SOUTH PORTLAND – South Portland is considering an appeal to the U.S. Supreme Court following an opinion issued Tuesday by Maine’s high court, which ruled it violated the rights of two city employees by barring them from running for seats on the school board.

“Because the case involves an issue of federal constitutional law, the city could petition the U.S. Supreme Court hear the case,” read a release sent by City Manager Jim Gailey on Tuesday, shortly after the decision was posted online. “However, because the case was just decided today, no decision has been made on that possibility yet. The City Council plans to meet with the corporation counsel shortly to discuss next steps.”

An hour after the statement was distributed; Mayor Tom Blake was unaware of the ruling.

“Until I can read the opinion, I think I need to withhold comment,” he said.

Karen Callaghan, however, one of the two staffers involved, had heard the news. Callaghan quit her city job in May 2012 and now works at the Scarborough Public Library.

“I was just talking about it today, hoping they would come up with a decision soon,” she said. “I am thrilled.”

Callaghan filed suit against the city Sept. 26, 2011, in Cumberland County Superior Court after being told Sept. 13 that her name could not appear on the November ballot for re-election to an at-large seat on the school board unless she first resigned her job at the circulation desk of the city’s public library.

A longstanding personnel policy bars city employees from holding any municipal elective office in South Portland. On Nov. 15, 2010, that policy was updated to clarify that the elective offices at stake include school board seats, not just positions on the City Council – this after councilors overlooked the policy when appointing Callaghan to fill an unexpired school board term in 2007, or when she won election outright in 2008.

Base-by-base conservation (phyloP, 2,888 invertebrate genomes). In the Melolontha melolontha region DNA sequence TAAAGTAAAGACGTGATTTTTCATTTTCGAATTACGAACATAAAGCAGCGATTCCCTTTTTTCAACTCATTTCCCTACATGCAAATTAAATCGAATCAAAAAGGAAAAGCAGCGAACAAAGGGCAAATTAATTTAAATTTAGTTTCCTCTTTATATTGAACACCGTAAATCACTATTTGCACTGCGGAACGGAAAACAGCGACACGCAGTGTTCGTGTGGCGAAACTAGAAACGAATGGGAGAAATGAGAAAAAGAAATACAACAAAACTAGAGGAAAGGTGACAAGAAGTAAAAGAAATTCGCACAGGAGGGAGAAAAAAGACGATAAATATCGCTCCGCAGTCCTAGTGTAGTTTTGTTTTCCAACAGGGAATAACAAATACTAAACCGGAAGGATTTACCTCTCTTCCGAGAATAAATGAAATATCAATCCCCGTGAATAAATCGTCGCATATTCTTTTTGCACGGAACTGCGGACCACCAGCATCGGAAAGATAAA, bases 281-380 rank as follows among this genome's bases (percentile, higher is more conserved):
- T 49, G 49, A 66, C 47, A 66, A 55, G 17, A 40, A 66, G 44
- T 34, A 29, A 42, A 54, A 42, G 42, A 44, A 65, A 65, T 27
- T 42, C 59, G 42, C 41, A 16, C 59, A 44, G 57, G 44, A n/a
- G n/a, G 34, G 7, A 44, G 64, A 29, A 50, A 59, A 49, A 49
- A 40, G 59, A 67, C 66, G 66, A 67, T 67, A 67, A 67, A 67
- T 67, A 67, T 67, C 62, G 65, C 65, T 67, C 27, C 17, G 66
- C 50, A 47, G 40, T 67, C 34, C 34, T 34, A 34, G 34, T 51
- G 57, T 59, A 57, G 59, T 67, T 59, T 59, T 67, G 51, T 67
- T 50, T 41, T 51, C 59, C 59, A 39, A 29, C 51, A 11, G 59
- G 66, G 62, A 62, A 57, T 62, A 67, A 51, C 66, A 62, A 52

Callaghan was joined in her suit by part-time Parks & Recreation employee Burton Edwards, who said he ran afoul of the policy in December 2010, when he was refused appointment to a vacant seat on the school board. In the meantime, a temporary restraining order allowed Callaghan to collect signatures despite the policy’s prohibition on political activity. She won re-election unopposed with 5,223 votes.

On April 17, 2012, Superior Court Justice Thomas Warren upheld Callaghan’s free speech rights to engage in non-partisan political activity as a city employee. A month later, on May 8, 2012, the city appealed the ruling. Oral arguments by both sides were made Dec. 12, 2012, and the Supreme Court issued its ruling Tuesday.

“This decision is a victory for free speech,” said Zachary Heiden, legal director of the American Civil Liberties Union of Maine. “People do not give up their fundamental constitutional rights when they take a government job.”

The 5-1 decision upheld Warren’s ruling on Callaghan and Edwards. However, the court declined to actually strike down the city policy.

“The city is disappointed with the decision, as the city believes the decision does not adequately balance the city’s interest as an employer to promote fair, efficient and effective operations against any First Amendment interests of city-side employees in running for, or serving on, the School Board,” wrote Gailey.

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